Calcium is an important mineral our bodies need. Calcium is needed for muscle function, nerve transmission, hormonal secretion, and contraction and dilation of our arteries. All these functions require less than one percent of the body’s calcium; the remaining calcium supply is stored in the bones and teeth, where it supports their structure and function. Calcium provides mechanical rigidity to bones and teeth, and 99% of the body’s 1kg of calcium is in the skeleton. Calcium is also essential for many other processes, including the function of muscles and nerves.
How Much do You Need?
How much calcium you need varies by age and gender. For adults between 19 and 50 years of age, both male and female, you need 1000 mg of calcium per day. Milk, yogurt, and cheese are rich natural sources of calcium. Eight ounces of plain, low-fat yogurt contains around 400 mg of calcium. Vegetables such as broccoli and kale are some non-dairy sources of calcium, although they don’t provide nearly as much calcium per serving. One half a cup of raw broccoli only provides 24 mg of calcium. Other sources of calcium include foods fortified with calcium such as fruit juices, tofu, and cereals. Six ounces of calcium-fortified orange juice contains 261 mg of calcium.
The Dangers of Calcium Deficiency
Unfortunately, much of the research data referring to calcium is inconsistent. That said, there are certain points on which almost everyone agrees: Calcium is important for skeletal health. Not getting enough calcium in your diet does not produce any obvious symptoms in the short term. This is because there is a constant exchange between the calcium stored in our bones and the calcium in our blood stream. To maintain the calcium levels in our blood, our bodies take it from the calcium in our bones. Over the long-term, calcium intake below the recommended levels has health consequences, most notably osteopenia (low bone mass) and increased risk for osteoporosis.
Calcium is important for skeletal health, as well as a whole host of other essential functions.
“Calcium is the most abundant and dominant mineral in the body,” says Andrea J. Singer, MD, FACP, CCD, director of women’s primary care and bone densitometry for the department of obstetrics and gynecology at MedStar Georgetown University Hospital and clinical director of the National Osteoporosis Foundation. “It’s important for skeletal health, as well as a whole host of other essential functions.” Without calcium there would be no nerve transmission, muscle contraction, cell signaling, blood clotting, constriction and relaxation of blood vessels, or secretion of hormones like insulin.1-3 “If there isn’t enough calcium coming in from the diet,” Singer says, “the body will pull calcium from the bones for all of these things that need to be done.”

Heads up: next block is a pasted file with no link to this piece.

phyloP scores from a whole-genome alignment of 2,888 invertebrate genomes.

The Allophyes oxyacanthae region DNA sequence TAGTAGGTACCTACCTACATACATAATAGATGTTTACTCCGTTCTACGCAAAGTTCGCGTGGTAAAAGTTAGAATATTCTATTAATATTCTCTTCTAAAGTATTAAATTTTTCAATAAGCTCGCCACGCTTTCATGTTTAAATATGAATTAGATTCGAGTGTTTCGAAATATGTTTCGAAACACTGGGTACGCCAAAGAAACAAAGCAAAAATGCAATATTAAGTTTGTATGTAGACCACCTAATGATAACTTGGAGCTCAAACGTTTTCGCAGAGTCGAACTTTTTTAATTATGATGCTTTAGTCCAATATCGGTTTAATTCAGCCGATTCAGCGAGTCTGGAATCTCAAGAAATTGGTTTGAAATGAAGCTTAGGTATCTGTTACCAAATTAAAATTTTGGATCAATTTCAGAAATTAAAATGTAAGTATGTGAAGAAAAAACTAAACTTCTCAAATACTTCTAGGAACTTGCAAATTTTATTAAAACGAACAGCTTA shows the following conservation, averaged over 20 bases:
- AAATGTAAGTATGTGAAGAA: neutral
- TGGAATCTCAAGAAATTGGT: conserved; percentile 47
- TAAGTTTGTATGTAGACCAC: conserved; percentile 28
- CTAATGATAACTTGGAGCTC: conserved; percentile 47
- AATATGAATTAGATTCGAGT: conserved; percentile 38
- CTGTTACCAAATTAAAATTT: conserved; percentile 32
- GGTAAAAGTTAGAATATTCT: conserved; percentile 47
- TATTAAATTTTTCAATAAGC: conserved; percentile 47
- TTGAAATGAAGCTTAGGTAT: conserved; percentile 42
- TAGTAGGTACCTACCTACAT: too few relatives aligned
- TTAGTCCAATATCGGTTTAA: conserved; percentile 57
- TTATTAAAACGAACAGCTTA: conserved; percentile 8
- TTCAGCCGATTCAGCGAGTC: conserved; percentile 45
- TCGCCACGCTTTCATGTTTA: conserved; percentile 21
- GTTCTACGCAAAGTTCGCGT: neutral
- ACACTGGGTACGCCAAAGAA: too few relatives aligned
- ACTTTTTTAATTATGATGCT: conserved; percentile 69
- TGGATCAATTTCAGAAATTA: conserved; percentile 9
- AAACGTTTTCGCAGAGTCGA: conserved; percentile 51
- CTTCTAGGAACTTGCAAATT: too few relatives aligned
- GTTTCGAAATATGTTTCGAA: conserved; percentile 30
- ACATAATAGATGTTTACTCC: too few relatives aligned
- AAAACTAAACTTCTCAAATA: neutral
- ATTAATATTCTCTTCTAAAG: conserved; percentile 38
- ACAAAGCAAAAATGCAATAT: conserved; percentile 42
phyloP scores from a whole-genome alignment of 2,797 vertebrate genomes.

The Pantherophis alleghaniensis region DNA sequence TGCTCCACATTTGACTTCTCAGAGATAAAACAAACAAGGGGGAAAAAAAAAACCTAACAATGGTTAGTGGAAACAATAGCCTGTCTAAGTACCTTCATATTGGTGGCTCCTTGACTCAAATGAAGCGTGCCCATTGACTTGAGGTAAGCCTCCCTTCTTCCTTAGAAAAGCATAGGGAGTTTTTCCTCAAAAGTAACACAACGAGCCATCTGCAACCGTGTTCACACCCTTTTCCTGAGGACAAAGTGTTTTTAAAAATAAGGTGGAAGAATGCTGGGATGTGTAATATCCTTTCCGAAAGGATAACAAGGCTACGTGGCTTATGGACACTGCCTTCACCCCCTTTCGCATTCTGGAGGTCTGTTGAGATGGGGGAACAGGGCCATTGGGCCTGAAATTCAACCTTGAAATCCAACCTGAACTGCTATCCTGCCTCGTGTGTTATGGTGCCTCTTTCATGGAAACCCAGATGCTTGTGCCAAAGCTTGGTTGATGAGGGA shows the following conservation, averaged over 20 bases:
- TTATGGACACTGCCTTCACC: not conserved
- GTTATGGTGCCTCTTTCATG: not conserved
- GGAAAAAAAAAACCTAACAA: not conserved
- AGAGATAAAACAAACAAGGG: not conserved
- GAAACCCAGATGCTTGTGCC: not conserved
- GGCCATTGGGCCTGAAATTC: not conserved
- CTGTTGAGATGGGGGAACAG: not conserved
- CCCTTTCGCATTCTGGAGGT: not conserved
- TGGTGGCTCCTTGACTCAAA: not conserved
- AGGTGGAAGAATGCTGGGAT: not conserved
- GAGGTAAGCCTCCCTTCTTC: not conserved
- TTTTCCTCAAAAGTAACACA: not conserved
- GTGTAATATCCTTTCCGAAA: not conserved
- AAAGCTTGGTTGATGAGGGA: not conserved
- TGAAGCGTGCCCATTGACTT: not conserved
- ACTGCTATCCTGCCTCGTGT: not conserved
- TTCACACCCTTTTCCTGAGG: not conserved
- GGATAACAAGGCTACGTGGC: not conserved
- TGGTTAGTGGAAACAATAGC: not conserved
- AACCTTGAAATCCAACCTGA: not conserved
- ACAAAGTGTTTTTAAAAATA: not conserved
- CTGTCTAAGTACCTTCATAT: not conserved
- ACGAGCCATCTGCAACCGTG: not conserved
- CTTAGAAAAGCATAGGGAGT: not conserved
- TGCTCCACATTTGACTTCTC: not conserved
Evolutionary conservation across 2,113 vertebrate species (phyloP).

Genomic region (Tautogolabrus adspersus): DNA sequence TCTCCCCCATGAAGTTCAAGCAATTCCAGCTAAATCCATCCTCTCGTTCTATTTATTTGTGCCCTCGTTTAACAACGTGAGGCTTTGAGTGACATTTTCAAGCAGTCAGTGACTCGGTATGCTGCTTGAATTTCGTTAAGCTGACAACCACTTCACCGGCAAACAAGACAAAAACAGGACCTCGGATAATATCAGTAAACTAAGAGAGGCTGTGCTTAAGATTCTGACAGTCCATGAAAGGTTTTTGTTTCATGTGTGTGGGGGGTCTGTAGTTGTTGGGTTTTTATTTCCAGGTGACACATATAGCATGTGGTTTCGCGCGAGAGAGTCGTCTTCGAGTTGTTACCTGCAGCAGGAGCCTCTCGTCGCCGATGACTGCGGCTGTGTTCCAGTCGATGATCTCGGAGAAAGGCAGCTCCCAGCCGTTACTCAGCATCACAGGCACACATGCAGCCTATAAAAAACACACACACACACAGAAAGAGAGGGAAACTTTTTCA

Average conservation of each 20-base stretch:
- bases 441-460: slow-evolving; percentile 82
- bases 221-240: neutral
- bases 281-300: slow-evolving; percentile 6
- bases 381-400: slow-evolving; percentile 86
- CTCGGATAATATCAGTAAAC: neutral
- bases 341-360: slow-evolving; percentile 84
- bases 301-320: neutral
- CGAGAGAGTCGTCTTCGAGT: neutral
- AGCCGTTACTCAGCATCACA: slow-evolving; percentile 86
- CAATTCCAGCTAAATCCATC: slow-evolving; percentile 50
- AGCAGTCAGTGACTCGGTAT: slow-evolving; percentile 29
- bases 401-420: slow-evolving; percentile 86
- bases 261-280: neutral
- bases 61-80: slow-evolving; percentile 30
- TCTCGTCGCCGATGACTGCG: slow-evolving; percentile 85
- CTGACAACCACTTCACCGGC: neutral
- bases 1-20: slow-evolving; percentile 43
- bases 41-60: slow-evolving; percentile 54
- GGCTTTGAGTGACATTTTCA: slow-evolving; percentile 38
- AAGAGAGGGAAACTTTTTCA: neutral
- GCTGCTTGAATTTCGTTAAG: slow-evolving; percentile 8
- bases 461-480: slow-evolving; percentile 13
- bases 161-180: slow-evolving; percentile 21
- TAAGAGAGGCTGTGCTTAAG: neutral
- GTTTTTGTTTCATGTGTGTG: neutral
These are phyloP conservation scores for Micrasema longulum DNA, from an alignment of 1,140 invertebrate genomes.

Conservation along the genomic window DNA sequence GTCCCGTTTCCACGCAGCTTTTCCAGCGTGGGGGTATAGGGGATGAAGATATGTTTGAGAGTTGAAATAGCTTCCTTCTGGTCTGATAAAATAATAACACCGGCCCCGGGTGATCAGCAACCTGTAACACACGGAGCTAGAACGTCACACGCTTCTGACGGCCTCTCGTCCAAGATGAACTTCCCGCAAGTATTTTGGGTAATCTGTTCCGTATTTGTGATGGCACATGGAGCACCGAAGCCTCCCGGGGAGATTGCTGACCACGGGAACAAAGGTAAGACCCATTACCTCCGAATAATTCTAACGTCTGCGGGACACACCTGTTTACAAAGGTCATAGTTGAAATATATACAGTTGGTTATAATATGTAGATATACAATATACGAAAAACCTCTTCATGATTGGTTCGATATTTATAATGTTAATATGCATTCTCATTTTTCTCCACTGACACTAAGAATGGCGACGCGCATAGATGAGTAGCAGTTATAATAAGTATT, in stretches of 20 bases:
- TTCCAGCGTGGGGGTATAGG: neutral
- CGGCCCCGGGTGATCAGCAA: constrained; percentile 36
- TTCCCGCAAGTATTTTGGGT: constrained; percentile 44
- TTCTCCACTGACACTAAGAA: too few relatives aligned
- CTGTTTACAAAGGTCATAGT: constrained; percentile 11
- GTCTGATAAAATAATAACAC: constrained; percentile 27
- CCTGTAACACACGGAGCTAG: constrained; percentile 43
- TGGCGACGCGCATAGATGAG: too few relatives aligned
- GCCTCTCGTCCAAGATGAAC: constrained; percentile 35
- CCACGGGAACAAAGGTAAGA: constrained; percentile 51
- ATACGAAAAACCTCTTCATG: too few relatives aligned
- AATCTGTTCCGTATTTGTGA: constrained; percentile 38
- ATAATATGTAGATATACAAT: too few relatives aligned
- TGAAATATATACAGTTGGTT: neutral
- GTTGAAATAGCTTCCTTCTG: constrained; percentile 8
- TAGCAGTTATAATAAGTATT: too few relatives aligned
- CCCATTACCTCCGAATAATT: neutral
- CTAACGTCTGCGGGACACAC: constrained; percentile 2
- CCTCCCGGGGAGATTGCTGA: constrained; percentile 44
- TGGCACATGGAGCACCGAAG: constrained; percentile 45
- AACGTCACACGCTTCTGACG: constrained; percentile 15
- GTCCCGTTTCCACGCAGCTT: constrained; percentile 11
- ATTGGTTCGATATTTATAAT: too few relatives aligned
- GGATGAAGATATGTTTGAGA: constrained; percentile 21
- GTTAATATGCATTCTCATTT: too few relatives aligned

10 LOW FODMAP Sources of calcium
Yes, it’s true: milk is a great vehicle for bone-building calcium. With 280 mg per cup—or 28% of your daily recommended daily allowance of 1,000 mg—it’s one of the most concentrated sources, too. But there are other foods high in calcium, which is good news for the lactose-averse among us. They aren’t always the obvious ones, either. For instance, some dark greens pack more calcium than milk while other similar leaves have none. Here are 10 options for calcium intake :
1. SEEDS : Several kinds of seeds are good sources of calcium. For instance, 1 tablespoon of poppy seeds has 13% of the RDI.
2. CHEESE : Parmesan cheese delivers 33% of the RDI of calcium. While high in fat and calories, cheese may actually lower your risk of heart disease. Hard cheeses that are lactose free are the obvious choice for those that do not tolerate lactose.
3. YOGURT : Yogurt is one of the best sources of calcium, providing 30% of the RDI in one cup. It’s also a good source of protein and other nutrients. Lactose free obvious choices for those that do not tolerate lactose.
4. SARDINES & CANNED SALMON : Sardines and canned salmon are super healthy choices. A can of sardines gives you 35% of the RDI for calcium.
5. BEANS AND LENTILS : Beans are highly nutritious, and one cup of cooked wing beans (Goa Bean) delivers 24% of the RDI for calcium. 1/2 a cup of canned lentils should be tolerated by most on the Low Fodmap diet.
6. SOME LEAFY GREENS : Some dark, leafy greens are rich in calcium. One cup of cooked collard greens contain 25% of your daily needs.
7. RHUBARB : Rhubarb has lots of fibre, vitamin K and other nutrients. The calcium may not be fully absorbed, but the numbers are still high.
8. EDAMAME (SOY BEANS) : Edamame are rich in calcium. Just half a cup of tofu prepared with calcium has 86% of the RDI.
9. TOFU : Plain tofu is a great calcium source. Be sure to use plain and not ‘silken’ tofu which is high in FODMAPs
10. MILK : You guessed it. Milk is a great source of well-absorbed calcium. A cup of milk provides between 27% and 35% of the RDI.